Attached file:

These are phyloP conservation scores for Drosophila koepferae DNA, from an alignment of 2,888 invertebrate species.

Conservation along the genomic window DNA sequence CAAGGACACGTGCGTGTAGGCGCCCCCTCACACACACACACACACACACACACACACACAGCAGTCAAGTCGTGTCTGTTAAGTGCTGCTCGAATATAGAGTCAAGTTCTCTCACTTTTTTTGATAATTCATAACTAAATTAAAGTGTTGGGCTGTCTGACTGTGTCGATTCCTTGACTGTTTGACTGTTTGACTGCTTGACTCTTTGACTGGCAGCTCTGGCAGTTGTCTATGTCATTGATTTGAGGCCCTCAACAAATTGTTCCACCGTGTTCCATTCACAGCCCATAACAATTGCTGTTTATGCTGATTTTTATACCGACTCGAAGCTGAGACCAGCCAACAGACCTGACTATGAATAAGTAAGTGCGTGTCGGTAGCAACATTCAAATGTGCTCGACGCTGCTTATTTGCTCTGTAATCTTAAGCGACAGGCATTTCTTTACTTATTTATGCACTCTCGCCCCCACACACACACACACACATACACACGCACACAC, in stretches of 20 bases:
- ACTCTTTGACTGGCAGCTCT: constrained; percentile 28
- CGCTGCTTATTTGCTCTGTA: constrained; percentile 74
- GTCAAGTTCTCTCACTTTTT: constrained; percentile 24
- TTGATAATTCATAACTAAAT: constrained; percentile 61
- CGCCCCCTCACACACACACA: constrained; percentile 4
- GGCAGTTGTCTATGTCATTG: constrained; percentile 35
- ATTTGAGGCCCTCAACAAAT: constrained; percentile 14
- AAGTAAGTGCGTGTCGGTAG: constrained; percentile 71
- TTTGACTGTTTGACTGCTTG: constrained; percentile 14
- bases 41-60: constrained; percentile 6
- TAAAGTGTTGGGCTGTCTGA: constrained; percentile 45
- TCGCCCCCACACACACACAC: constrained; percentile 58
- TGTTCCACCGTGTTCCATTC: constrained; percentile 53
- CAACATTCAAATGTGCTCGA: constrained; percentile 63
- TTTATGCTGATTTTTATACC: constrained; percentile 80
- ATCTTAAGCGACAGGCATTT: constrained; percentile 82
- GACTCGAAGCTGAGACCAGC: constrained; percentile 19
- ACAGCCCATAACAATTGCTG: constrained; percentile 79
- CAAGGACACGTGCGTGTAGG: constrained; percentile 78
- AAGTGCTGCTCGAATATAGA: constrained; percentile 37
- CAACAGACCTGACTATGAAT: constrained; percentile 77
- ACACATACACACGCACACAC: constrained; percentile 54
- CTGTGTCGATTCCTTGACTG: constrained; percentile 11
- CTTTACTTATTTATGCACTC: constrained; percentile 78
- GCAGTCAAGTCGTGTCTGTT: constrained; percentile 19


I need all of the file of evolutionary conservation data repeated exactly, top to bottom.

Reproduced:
These are phyloP conservation scores for Drosophila koepferae DNA, from an alignment of 2,888 invertebrate species.

Conservation along the genomic window DNA sequence CAAGGACACGTGCGTGTAGGCGCCCCCTCACACACACACACACACACACACACACACACAGCAGTCAAGTCGTGTCTGTTAAGTGCTGCTCGAATATAGAGTCAAGTTCTCTCACTTTTTTTGATAATTCATAACTAAATTAAAGTGTTGGGCTGTCTGACTGTGTCGATTCCTTGACTGTTTGACTGTTTGACTGCTTGACTCTTTGACTGGCAGCTCTGGCAGTTGTCTATGTCATTGATTTGAGGCCCTCAACAAATTGTTCCACCGTGTTCCATTCACAGCCCATAACAATTGCTGTTTATGCTGATTTTTATACCGACTCGAAGCTGAGACCAGCCAACAGACCTGACTATGAATAAGTAAGTGCGTGTCGGTAGCAACATTCAAATGTGCTCGACGCTGCTTATTTGCTCTGTAATCTTAAGCGACAGGCATTTCTTTACTTATTTATGCACTCTCGCCCCCACACACACACACACACATACACACGCACACAC, in stretches of 20 bases:
- ACTCTTTGACTGGCAGCTCT: constrained; percentile 28
- CGCTGCTTATTTGCTCTGTA: constrained; percentile 74
- GTCAAGTTCTCTCACTTTTT: constrained; percentile 24
- TTGATAATTCATAACTAAAT: constrained; percentile 61
- CGCCCCCTCACACACACACA: constrained; percentile 4
- GGCAGTTGTCTATGTCATTG: constrained; percentile 35
- ATTTGAGGCCCTCAACAAAT: constrained; percentile 14
- AAGTAAGTGCGTGTCGGTAG: constrained; percentile 71
- TTTGACTGTTTGACTGCTTG: constrained; percentile 14
- bases 41-60: constrained; percentile 6
- TAAAGTGTTGGGCTGTCTGA: constrained; percentile 45
- TCGCCCCCACACACACACAC: constrained; percentile 58
- TGTTCCACCGTGTTCCATTC: constrained; percentile 53
- CAACATTCAAATGTGCTCGA: constrained; percentile 63
- TTTATGCTGATTTTTATACC: constrained; percentile 80
- ATCTTAAGCGACAGGCATTT: constrained; percentile 82
- GACTCGAAGCTGAGACCAGC: constrained; percentile 19
- ACAGCCCATAACAATTGCTG: constrained; percentile 79
- CAAGGACACGTGCGTGTAGG: constrained; percentile 78
- AAGTGCTGCTCGAATATAGA: constrained; percentile 37
- CAACAGACCTGACTATGAAT: constrained; percentile 77
- ACACATACACACGCACACAC: constrained; percentile 54
- CTGTGTCGATTCCTTGACTG: constrained; percentile 11
- CTTTACTTATTTATGCACTC: constrained; percentile 78
- GCAGTCAAGTCGTGTCTGTT: constrained; percentile 19